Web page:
It is known
that miRNAs are incredibly important when it comes to carcinogenesis (the
creation of cancer) and cancer outcomes. In addition, MiRNAs regulate the creation
of muscle tissueand muscle mass,
and it’s been learned that structured exercise controls the creation of miRNA,
especially in skeletal muscle.
team endeavored to test how exercise in breast cancer patients changed the
production of miRNA in their bodies. To begin, 30 women from northern Italy
between 54 and 78 years old walked for 45 minutes on the treadmill under
identical conditions. Blood samples were taken from them both before and after
the exercise sessions.
known as microarray analysis revealed that structured exercise modified 14
different extracellular miRNAs related to cancer. Structured exercise caused
all these miRNAs to decrease, except for a miRNA called miR-206, which
increased. The researchers discovered that the most striking effects induced by
exercise were changes in two miRNAs involved in breast cancer progression.
researchers investigated the biological effects of these two miRNAs on human
breast cancer cells, they conclusively learned that working together, the
changes in these two microRNAs activated by a physical exercise program
suppressed breast cancer cells. Since too many miRNAs are linked to triggering
inflammation and the creation of lymphocytes (white blood cells in the lymph
system, which can influence breast cancer), the researchers also believe that
structured exercise might reduce inflammation by modulating miRNA in the blood.
They also found
that structured exercise improved blood pressure and glucose levels (cancerous
tumors feed on glucose) among participants. The doctors discovered that these
improvements in blood pressure and glucose levels helped regulate the miRNAs
being studied, and in turn helped the miRNAs combat cancer.
international team of researchers is confident that by testing for the levels
of these miRNAs in patients’ blood, they’ve achieved a non-invasive way of
establishing biomarkers (a measurable sign of whether a disease is present or
how severe it is) to prevent breast cancer. This is potentially a significant
breakthrough in breast cancer prevention and treatment.
As a result of
this study, the medical community now knows that structured exercise fights
breast cancer, and it’s been given a non-invasive way to diagnose and battle breast
cancer—and possibly other forms of cancers as well.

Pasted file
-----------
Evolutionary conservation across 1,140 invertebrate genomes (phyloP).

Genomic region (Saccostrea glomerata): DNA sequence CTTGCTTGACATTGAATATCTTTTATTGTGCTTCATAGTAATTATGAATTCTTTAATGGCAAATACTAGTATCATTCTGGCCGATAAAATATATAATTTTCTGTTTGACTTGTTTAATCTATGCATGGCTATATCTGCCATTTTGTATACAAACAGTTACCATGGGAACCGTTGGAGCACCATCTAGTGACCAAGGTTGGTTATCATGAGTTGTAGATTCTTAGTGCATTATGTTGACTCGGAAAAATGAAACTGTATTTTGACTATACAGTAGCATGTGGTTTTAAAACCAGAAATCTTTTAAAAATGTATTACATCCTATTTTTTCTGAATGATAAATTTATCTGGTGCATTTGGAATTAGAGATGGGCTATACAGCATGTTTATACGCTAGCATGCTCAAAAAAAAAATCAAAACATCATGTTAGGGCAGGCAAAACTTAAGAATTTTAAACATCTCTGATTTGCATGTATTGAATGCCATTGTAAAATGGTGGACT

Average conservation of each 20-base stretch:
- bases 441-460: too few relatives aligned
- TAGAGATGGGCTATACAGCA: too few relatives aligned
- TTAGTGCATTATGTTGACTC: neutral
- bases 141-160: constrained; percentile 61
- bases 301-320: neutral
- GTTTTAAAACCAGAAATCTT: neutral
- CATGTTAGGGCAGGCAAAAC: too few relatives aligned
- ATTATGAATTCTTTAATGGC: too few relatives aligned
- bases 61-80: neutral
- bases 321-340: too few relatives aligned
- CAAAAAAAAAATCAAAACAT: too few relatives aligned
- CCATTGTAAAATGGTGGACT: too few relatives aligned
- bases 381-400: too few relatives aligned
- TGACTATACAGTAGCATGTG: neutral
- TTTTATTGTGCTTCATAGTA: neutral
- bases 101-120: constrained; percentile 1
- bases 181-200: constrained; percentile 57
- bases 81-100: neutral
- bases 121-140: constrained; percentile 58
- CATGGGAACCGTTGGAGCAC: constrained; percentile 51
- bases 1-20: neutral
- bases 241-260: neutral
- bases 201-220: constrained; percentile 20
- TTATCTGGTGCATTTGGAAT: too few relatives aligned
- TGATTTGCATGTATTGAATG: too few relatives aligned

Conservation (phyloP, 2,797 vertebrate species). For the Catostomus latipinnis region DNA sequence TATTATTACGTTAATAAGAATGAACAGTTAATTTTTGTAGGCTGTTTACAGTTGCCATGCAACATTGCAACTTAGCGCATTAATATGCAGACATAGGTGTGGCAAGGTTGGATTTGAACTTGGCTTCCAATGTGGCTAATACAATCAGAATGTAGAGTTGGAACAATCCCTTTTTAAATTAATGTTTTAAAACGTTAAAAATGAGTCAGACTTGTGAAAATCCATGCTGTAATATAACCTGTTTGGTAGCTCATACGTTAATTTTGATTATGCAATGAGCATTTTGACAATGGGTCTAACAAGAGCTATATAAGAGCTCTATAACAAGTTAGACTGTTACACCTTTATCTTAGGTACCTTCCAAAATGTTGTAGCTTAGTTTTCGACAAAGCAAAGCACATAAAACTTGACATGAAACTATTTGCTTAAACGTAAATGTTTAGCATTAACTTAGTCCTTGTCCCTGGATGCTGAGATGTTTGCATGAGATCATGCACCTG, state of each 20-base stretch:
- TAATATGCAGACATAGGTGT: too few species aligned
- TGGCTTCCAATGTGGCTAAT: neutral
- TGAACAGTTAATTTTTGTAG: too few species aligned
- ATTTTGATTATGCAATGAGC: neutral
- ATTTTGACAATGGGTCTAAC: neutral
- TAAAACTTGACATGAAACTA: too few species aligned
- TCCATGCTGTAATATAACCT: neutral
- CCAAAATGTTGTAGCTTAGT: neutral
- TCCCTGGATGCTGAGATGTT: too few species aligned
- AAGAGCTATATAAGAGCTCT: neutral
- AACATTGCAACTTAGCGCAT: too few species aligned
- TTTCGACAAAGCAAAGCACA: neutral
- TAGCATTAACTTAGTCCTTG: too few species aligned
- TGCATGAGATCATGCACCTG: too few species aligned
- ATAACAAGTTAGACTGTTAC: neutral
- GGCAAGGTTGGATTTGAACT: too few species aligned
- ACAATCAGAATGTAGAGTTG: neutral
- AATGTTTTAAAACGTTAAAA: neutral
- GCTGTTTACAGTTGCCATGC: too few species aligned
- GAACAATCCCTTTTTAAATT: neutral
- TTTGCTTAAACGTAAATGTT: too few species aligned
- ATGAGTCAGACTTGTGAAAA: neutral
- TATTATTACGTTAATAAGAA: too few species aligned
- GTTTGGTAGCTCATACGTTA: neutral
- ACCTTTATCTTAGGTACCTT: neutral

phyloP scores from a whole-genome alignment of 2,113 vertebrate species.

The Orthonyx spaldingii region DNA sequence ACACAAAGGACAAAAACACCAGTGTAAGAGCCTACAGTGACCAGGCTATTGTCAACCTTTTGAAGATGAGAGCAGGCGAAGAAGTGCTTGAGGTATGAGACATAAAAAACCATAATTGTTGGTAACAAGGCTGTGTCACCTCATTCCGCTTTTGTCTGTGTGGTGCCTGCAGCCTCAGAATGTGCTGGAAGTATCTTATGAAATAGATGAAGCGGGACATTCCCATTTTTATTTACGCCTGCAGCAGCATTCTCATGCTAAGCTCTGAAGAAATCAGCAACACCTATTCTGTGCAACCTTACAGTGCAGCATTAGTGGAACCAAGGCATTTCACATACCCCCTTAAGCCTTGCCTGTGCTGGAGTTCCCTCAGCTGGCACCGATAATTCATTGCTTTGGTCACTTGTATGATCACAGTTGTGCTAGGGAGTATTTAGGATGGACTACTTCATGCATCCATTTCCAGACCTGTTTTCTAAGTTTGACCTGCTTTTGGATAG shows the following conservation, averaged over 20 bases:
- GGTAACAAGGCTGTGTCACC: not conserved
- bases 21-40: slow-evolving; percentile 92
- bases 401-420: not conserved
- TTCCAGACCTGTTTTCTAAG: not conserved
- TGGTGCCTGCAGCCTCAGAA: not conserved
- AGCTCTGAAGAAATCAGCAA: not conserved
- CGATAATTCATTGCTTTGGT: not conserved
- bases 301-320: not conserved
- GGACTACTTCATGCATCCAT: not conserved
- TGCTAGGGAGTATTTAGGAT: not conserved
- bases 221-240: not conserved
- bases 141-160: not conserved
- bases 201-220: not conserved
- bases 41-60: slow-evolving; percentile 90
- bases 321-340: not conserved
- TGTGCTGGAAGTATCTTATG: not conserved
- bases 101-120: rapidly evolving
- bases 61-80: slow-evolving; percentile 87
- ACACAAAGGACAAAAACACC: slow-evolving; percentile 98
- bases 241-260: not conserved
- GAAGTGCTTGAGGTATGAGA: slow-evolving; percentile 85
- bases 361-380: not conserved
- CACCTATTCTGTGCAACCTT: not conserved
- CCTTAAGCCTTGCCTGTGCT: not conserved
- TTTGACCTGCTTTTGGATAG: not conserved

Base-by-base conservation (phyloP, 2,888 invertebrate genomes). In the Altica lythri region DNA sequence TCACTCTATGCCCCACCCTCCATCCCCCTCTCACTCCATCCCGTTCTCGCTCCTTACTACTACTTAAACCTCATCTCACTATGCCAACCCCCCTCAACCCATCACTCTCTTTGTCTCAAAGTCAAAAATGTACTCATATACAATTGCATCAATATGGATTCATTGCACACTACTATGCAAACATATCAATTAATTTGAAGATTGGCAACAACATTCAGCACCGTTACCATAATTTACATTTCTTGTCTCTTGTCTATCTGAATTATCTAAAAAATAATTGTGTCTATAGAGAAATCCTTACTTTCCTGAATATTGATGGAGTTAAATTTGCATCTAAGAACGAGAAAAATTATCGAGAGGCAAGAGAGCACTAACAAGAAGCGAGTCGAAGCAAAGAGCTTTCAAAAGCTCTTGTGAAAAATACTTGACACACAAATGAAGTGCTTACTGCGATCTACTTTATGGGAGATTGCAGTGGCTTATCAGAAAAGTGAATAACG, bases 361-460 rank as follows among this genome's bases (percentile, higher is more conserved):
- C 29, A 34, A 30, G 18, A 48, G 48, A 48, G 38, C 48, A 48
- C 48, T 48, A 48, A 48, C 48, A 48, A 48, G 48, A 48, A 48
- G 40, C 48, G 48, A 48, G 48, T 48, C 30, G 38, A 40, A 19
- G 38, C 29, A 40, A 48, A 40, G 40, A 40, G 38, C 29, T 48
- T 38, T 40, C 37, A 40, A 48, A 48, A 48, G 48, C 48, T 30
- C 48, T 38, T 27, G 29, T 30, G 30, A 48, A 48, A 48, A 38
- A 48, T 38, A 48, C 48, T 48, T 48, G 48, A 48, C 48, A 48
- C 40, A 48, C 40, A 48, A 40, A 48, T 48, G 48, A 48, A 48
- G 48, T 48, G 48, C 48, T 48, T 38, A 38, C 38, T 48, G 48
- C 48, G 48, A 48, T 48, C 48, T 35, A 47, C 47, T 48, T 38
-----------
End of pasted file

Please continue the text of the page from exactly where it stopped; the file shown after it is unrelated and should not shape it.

This important study was able to be published, and noticed so quickly, because it was made available by Impact Journals’ free, open-access cancer research journal Oncotarget. Currently, over 20,000 Oncotarget papers are also searchable on PubMed, a widely used free search engine for life sciences and biomedical research.
Because Oncotargetis open-access, it is free for everyone in the world to read. Most medical journals charge authors for publishing their work, and then in turn charge readers to access what could be all-important, life-saving information. With its revolutionary publishing model, Impact Journals, through publications like Oncotarget, makes it easy for anyone with important medical discoveries to communicate them to the public in the fastest and most effective way possible—possibly saving, prolonging, and improving many people’s lives in the process.
With the goal
of a life without disease, Impact Journals allows scientists to share their
exceptional discoveries, offers services that enable rapid dissemination of
results, and presents vital findings from the many fields of biomedical
science. It shares scientific findings through a comprehensive publication
process entailing peer review, manuscript preparation, and publication
In addition, Oncotarget is well-known for publishing papers by Nobel Prize winners. The 2019 Nobel Prize in Physiology or Medicine was awarded jointly to Oncotarget Editorial Board members William G. Kaelin Jr., and Gregg L. Semenza for their discoveries of “how cells sense and adapt to oxygen availability,” which can help us understand and potentially treat a range of conditions like cancer, heart attack, stroke, and anemia. (They shared the Prize with UK physician-scientist Sir Peter J. Ratcliffe.) Both William G. Kaelin and Gregg L. Semenza are founding members of Oncotarget, where Gregg L. Semenza has published eight papers.
Another notable Oncotarget Nobel Prize winner is endocrinologist Andrew V. Schally, a member of Oncotarget’s Editorial Board who won the Nobel Prize in Physiology or Medicine in 1977 and who has published 12 papers in Oncotarget. Of Oncotarget’s work, he remarked: “Oncotarget is an outstanding and most important journal in the field of oncology and cancer research. Oncotarget is performing an extremely useful function for those of us working not only in cancer research, but also on other important topics in the field of medicine. Oncotarget deserves strong support from investigators working in the area of oncology as well as from the National Institutes of Health (NIH).”
If you would like to be first to learn about some of the most exciting new discoveries in medical science, consider investigating the groundbreaking work being published by Impact Journals, including its flagship publication, Oncotarget.